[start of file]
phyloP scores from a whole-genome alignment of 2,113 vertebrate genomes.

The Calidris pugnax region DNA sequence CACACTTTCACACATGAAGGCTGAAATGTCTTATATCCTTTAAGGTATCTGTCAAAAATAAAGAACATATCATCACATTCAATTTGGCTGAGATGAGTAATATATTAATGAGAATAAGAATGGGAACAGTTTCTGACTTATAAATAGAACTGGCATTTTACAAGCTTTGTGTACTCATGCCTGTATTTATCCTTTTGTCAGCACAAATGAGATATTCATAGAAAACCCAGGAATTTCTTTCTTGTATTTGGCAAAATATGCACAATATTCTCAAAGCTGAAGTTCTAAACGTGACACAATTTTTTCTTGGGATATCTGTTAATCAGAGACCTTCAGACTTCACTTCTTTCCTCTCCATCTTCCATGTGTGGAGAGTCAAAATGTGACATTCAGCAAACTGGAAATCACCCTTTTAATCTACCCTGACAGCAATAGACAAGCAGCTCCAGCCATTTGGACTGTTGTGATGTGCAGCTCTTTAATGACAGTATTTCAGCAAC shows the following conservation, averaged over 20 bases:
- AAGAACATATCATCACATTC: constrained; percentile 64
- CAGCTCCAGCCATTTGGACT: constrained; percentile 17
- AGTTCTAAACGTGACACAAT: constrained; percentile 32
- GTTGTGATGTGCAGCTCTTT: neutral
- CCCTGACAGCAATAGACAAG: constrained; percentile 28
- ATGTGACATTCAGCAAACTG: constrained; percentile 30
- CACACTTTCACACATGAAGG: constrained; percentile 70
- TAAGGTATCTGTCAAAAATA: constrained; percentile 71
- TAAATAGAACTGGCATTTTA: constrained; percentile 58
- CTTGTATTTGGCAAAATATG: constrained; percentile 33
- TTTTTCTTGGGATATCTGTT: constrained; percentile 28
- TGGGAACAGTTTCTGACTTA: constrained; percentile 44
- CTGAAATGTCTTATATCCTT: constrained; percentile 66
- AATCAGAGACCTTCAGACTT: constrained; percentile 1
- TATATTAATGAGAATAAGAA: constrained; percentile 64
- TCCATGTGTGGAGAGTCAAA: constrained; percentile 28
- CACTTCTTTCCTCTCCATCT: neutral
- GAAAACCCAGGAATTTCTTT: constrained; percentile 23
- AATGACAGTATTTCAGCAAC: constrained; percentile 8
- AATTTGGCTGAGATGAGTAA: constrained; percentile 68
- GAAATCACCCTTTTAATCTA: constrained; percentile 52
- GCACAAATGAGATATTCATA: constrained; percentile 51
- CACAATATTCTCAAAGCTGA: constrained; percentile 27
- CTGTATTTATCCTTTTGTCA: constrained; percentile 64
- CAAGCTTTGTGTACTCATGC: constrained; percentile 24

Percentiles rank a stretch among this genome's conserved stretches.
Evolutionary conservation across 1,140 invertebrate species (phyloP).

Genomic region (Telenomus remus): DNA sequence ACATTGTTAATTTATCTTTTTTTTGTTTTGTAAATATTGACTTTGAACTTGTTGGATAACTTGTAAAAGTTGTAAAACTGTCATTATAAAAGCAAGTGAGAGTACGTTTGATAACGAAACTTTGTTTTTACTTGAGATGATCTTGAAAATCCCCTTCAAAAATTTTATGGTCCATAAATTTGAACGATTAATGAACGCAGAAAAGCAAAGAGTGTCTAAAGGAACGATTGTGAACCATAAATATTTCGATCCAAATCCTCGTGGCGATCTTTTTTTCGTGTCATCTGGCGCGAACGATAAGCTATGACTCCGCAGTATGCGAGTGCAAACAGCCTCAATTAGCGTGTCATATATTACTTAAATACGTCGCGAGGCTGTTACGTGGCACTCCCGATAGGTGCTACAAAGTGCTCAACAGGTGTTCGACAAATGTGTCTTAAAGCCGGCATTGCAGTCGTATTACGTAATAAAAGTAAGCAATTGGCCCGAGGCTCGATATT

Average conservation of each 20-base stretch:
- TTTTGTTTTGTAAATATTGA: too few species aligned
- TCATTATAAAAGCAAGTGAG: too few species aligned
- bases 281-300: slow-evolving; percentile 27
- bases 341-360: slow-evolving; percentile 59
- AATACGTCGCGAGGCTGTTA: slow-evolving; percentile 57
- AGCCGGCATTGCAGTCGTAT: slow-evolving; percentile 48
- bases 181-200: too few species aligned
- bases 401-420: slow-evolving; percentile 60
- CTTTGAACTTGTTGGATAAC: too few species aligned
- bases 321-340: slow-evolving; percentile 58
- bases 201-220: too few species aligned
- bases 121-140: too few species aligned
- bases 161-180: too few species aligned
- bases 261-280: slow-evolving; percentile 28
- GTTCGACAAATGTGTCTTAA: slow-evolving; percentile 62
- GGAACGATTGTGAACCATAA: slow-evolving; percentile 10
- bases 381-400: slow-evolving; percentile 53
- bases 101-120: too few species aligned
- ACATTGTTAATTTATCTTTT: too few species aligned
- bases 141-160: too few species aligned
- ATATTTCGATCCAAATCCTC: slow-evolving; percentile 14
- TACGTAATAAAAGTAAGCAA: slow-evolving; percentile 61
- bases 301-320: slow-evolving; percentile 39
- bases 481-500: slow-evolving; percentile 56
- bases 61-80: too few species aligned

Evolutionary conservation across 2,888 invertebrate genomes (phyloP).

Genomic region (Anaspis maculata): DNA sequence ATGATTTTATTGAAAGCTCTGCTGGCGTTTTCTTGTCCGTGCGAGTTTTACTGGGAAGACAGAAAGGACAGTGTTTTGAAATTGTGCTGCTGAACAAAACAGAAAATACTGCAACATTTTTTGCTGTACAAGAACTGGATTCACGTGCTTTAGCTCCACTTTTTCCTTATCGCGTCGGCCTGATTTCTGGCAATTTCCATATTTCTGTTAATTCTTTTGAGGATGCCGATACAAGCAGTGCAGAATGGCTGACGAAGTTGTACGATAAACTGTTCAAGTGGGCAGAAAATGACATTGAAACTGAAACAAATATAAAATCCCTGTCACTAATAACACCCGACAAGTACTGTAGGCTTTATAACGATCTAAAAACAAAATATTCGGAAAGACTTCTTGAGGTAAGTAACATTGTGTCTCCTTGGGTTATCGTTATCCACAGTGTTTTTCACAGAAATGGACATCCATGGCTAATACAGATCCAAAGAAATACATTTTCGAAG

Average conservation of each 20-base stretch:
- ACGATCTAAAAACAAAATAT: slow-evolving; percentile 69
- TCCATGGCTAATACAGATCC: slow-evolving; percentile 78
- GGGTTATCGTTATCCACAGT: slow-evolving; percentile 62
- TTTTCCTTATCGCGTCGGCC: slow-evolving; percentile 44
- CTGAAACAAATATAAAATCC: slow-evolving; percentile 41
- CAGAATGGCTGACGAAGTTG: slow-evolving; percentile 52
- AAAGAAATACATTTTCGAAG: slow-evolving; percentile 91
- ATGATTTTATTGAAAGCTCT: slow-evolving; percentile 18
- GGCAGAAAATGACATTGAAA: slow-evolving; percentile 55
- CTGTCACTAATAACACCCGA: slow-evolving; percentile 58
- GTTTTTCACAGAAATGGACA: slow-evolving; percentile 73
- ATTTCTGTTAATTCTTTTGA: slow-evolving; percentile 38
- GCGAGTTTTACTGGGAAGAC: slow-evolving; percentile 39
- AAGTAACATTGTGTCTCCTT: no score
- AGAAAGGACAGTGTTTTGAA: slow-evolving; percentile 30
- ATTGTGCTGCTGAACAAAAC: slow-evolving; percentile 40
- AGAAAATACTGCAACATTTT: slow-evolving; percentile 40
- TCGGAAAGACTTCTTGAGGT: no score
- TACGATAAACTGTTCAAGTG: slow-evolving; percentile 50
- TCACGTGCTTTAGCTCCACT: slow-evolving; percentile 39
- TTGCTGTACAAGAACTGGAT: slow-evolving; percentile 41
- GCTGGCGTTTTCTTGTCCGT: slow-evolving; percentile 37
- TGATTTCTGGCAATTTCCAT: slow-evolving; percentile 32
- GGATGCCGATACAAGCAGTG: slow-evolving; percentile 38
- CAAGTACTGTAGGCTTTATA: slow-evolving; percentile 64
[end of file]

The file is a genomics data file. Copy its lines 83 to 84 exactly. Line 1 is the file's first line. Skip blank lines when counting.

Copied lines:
- GGATGCCGATACAAGCAGTG: slow-evolving; percentile 38
- CAAGTACTGTAGGCTTTATA: slow-evolving; percentile 64